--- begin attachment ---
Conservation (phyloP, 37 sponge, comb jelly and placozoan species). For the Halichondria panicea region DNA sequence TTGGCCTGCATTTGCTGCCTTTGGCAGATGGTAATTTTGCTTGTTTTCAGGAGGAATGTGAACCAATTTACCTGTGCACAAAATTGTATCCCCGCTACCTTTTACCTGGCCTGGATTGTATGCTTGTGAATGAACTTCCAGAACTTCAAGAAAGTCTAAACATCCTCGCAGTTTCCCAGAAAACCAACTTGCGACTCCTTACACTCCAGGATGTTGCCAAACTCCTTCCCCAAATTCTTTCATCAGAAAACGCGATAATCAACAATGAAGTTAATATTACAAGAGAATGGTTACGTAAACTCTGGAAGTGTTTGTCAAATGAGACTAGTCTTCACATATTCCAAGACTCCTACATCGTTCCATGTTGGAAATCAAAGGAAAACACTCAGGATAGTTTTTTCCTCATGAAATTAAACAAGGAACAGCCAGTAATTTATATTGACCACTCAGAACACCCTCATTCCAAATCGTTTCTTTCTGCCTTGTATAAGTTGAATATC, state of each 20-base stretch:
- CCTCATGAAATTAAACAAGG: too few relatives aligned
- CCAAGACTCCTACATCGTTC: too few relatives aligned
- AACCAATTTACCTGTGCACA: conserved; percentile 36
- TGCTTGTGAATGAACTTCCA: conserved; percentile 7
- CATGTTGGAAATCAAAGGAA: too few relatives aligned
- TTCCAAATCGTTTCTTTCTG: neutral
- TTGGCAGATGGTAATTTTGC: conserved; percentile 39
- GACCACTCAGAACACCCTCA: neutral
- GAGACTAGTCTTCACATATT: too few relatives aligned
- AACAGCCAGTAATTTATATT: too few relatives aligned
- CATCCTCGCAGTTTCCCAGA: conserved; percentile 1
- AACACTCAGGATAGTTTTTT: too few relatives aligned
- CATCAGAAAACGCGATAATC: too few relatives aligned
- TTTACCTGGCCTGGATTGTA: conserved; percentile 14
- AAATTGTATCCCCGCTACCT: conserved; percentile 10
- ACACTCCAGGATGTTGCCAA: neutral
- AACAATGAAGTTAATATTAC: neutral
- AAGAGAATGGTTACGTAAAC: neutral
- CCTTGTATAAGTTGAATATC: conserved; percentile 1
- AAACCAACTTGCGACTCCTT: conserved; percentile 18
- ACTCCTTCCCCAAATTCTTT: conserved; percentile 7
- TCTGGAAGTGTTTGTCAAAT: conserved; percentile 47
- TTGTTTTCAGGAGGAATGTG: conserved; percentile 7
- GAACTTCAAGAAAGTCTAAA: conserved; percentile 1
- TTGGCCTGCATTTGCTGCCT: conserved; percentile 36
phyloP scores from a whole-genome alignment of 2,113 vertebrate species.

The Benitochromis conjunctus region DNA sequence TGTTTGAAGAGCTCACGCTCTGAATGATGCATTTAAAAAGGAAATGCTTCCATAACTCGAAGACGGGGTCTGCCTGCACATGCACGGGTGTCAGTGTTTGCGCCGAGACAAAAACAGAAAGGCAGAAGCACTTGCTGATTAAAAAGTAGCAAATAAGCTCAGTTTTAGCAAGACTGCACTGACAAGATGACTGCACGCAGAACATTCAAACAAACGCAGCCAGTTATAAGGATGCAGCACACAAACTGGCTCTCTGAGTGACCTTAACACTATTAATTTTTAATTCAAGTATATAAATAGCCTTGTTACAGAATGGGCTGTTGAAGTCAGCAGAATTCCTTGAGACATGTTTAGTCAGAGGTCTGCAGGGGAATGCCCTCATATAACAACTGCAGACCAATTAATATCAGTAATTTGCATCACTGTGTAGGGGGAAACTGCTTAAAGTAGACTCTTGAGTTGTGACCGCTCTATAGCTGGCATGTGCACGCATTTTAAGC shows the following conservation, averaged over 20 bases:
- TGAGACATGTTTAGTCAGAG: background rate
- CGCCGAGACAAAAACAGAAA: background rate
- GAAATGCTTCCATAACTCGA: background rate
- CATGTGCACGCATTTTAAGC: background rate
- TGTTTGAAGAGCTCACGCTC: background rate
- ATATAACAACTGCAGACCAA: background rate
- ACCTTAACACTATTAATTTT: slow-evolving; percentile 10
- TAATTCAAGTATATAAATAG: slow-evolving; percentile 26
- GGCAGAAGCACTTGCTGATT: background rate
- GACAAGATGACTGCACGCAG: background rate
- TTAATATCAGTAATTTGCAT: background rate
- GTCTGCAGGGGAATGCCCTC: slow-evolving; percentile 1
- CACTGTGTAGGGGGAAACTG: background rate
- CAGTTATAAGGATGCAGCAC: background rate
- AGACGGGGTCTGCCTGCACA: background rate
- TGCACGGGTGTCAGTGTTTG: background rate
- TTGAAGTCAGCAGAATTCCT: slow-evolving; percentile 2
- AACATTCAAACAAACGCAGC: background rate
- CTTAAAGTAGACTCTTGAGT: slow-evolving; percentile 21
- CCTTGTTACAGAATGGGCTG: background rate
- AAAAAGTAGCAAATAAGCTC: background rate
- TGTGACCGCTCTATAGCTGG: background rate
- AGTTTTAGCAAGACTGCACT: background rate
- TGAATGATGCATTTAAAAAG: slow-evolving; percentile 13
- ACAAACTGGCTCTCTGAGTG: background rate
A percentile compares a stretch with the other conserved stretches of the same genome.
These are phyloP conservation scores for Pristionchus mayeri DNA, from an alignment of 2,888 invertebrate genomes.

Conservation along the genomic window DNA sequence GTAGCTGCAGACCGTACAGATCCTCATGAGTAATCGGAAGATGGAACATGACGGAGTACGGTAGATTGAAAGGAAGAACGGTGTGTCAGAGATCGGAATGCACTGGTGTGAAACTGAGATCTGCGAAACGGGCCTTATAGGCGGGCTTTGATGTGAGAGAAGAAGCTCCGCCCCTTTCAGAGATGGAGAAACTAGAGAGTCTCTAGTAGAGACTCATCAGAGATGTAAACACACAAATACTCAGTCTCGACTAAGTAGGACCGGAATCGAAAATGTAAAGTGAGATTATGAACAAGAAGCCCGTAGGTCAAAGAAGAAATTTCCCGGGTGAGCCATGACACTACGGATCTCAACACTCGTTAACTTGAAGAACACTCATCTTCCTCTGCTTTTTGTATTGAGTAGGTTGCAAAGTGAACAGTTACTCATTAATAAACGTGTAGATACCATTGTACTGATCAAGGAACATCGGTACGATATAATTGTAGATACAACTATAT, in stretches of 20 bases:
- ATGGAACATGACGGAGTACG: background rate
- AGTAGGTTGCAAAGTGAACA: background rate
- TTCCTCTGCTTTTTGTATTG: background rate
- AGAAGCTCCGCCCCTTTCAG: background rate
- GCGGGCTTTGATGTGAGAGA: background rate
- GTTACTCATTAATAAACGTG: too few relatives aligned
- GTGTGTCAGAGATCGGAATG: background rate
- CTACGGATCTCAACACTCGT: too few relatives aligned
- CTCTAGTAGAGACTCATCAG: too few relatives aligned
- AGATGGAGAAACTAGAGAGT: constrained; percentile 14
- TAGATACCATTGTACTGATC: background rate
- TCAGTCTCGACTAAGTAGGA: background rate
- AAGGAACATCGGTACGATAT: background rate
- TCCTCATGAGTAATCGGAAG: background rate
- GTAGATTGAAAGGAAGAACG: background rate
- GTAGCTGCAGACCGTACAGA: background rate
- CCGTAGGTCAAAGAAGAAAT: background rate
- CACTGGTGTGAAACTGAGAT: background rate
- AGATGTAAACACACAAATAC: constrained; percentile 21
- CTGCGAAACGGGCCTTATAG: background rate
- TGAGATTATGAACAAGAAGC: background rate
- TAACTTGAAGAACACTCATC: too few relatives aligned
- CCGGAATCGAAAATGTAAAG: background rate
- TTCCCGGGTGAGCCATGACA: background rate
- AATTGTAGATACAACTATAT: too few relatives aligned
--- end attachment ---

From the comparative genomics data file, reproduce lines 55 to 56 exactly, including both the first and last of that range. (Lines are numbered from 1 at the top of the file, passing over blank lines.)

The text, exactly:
These are phyloP conservation scores for Pristionchus mayeri DNA, from an alignment of 2,888 invertebrate genomes.

Conservation along the genomic window DNA sequence GTAGCTGCAGACCGTACAGATCCTCATGAGTAATCGGAAGATGGAACATGACGGAGTACGGTAGATTGAAAGGAAGAACGGTGTGTCAGAGATCGGAATGCACTGGTGTGAAACTGAGATCTGCGAAACGGGCCTTATAGGCGGGCTTTGATGTGAGAGAAGAAGCTCCGCCCCTTTCAGAGATGGAGAAACTAGAGAGTCTCTAGTAGAGACTCATCAGAGATGTAAACACACAAATACTCAGTCTCGACTAAGTAGGACCGGAATCGAAAATGTAAAGTGAGATTATGAACAAGAAGCCCGTAGGTCAAAGAAGAAATTTCCCGGGTGAGCCATGACACTACGGATCTCAACACTCGTTAACTTGAAGAACACTCATCTTCCTCTGCTTTTTGTATTGAGTAGGTTGCAAAGTGAACAGTTACTCATTAATAAACGTGTAGATACCATTGTACTGATCAAGGAACATCGGTACGATATAATTGTAGATACAACTATAT, in stretches of 20 bases: